Consider your own feelings, you don't just tell strangers how you feel, right? You have to get to know them. Same for your little girl.

Jodi - posted on 04/30/2013

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Ah, ok, well that does make it VERY difficult to get the counselling. Would her father co-operate with the idea?

I also definitely recommend seeing if there is an organisation in your area that can help you with information (such as the books).

Kasandra - posted on 04/30/2013

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I agree counseling will help, but she wont open up when I take her... she tries with me, but kinda hides her feelings. Also she is only with us on the weekends as well and Jace's father and her aren't the same person... Jace's dad just doesn't talk about it...

Jodi - posted on 04/30/2013

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I am very sorry for your loss. I can't imagine how difficult this must be for you all.

Firstly, I need to say it. Her attitude is not "ridiculous". She is acting out because she is still hurting.

Have you sought any sort of counselling for her? I believe this is REALLY important, because children grieve differently than adults do. My step-son lost a baby brother when he was 4 (his brother was born with heart complications, but they had him in their lives for 3 months), and he was devastated. However, he coped with it in ways that manifested in some behaviour problems. He began bedwetting again (and never stopped until he was 12), and for YEARS afterwards he would cry about it at the least expected moments. Unfortunately, he didn't live with us, only visited on weekends, or we would have organised counselling for him, but his mother didn't, and I truly believe he should have had some.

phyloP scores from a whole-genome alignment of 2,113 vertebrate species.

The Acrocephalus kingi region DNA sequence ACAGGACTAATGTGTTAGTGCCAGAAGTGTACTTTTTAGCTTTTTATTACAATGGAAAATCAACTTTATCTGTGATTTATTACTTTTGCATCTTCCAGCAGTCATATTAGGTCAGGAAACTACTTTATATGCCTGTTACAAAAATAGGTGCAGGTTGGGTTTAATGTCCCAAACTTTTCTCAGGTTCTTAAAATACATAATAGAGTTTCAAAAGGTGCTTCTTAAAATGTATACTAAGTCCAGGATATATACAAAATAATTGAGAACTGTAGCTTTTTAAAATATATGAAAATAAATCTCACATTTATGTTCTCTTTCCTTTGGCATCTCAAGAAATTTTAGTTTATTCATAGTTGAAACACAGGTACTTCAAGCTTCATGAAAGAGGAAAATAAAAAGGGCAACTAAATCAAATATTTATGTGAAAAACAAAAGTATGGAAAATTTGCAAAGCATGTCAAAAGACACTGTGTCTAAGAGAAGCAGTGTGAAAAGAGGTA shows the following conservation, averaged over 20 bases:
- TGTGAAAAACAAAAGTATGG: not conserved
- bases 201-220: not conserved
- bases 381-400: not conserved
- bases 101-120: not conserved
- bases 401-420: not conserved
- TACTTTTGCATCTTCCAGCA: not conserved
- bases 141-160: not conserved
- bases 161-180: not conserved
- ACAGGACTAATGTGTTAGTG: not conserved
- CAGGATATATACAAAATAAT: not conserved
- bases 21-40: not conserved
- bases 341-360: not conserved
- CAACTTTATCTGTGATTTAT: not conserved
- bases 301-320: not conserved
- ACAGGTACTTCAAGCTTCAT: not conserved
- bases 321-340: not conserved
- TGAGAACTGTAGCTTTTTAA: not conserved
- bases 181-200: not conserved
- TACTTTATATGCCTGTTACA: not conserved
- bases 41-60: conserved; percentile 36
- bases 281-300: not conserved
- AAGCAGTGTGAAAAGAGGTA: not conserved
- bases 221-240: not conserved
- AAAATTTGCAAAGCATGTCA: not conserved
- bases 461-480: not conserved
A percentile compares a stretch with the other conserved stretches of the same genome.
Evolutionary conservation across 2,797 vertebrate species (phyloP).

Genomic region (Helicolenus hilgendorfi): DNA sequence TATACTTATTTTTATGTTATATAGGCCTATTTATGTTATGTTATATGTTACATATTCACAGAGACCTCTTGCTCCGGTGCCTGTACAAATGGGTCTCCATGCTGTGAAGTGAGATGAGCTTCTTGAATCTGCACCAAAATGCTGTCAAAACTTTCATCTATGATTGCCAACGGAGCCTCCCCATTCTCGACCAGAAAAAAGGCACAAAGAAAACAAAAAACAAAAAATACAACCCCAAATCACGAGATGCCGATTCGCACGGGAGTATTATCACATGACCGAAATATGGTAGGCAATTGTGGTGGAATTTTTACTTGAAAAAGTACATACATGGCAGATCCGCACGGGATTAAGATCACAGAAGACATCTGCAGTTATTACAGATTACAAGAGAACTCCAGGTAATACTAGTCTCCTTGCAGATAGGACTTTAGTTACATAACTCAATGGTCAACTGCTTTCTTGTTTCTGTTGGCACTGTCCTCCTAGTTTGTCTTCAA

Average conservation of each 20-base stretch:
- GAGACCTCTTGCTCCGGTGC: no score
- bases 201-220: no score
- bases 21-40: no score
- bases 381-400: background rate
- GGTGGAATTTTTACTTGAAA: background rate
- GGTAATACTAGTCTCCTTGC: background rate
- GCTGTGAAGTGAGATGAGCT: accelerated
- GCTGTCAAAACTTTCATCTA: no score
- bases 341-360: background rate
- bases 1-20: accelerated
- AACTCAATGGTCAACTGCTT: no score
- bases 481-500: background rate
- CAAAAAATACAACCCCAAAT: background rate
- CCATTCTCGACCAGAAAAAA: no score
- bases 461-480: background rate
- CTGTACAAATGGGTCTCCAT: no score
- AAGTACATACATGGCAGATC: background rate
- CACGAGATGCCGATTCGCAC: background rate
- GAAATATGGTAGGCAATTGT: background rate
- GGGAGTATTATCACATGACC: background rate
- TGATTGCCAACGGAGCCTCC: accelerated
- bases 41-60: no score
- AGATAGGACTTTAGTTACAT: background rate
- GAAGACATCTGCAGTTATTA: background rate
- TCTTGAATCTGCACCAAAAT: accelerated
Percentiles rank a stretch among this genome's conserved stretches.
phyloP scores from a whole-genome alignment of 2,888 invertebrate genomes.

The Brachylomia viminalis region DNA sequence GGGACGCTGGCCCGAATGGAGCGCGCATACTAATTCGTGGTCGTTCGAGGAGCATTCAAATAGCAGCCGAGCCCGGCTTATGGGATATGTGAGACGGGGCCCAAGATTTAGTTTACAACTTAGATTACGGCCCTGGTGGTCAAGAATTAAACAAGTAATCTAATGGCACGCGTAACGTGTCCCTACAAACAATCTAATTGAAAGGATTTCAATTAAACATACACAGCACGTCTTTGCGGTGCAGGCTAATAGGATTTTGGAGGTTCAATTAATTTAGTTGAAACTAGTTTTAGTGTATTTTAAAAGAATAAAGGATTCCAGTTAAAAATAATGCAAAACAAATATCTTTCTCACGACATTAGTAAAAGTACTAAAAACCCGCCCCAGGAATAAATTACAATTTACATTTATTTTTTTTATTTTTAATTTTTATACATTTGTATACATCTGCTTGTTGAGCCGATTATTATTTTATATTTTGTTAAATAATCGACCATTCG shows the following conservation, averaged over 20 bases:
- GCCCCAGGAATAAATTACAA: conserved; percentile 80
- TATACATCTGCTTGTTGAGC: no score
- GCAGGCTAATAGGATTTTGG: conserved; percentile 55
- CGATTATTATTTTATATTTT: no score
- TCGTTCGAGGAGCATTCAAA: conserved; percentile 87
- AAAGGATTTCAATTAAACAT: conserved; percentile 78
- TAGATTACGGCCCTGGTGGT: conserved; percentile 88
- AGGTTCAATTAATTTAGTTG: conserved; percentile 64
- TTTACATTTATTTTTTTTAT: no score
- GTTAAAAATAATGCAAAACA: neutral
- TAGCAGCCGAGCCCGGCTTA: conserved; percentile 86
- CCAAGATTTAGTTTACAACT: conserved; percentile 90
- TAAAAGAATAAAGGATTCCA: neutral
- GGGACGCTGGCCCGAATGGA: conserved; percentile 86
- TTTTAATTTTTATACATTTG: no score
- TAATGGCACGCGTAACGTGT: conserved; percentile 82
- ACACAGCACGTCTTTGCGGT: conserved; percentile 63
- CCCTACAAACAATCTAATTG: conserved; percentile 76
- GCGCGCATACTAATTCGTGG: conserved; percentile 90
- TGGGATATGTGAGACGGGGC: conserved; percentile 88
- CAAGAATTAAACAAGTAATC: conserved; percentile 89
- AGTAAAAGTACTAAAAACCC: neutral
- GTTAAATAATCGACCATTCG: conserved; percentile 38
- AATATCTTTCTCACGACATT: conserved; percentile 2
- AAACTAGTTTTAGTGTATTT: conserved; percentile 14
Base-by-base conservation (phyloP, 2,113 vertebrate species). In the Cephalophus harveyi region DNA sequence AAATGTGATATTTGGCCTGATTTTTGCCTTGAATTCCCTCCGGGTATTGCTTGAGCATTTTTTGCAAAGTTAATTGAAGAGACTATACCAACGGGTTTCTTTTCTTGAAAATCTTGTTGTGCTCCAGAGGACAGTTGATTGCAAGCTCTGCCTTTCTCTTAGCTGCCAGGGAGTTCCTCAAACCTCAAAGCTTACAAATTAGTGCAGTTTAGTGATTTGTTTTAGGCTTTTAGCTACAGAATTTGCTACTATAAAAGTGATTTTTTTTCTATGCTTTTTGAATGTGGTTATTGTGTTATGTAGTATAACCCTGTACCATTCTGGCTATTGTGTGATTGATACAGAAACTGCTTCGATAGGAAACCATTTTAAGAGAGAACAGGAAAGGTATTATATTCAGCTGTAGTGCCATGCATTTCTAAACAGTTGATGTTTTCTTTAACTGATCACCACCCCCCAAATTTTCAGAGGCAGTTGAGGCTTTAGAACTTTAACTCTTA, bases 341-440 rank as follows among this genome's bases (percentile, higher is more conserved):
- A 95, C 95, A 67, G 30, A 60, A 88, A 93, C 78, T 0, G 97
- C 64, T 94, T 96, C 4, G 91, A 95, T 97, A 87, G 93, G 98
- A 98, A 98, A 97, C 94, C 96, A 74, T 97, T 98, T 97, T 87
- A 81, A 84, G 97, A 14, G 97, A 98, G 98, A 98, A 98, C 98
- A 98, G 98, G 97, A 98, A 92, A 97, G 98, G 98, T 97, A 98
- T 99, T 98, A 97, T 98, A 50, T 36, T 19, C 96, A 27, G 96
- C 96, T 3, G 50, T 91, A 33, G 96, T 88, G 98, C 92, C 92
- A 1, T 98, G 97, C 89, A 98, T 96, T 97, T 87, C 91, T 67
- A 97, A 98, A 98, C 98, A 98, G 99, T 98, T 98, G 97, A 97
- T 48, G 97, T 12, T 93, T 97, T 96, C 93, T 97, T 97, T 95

What we did do is contacted SIDS and Kids (an Australian charity organisation) and they loaned us some books on helping children coping with grief. Just because he lost his grandmother and coped doesn't mean she is going to cope with the loss of a baby brother. just remember, even from an adult perspective, understanding the death of someone who is old is much easier than understanding the death of someone so young, especially so suddenly. There are books out there that can help you to specifically assist children in the grieving process.

Now, having said that, you need to keep in mind that it is also pretty typical of 4 year olds not to listen and sometimes behave badly. You shouldn't assume that all of her behaviour is because she is grieving. While understanding that she is hurting, you need to make sure she is not just getting away with behaviour because she thinks you will give in. Make it clear to her that you do understand she is upset but that her behaviour is not acceptable, and then try to find alternative ways for her to channel her grief.

Another thing to consider is that if dad isn't coping, is it possible that your daughter is picking up on that too?

I think you could all benefit from some counselling at this point.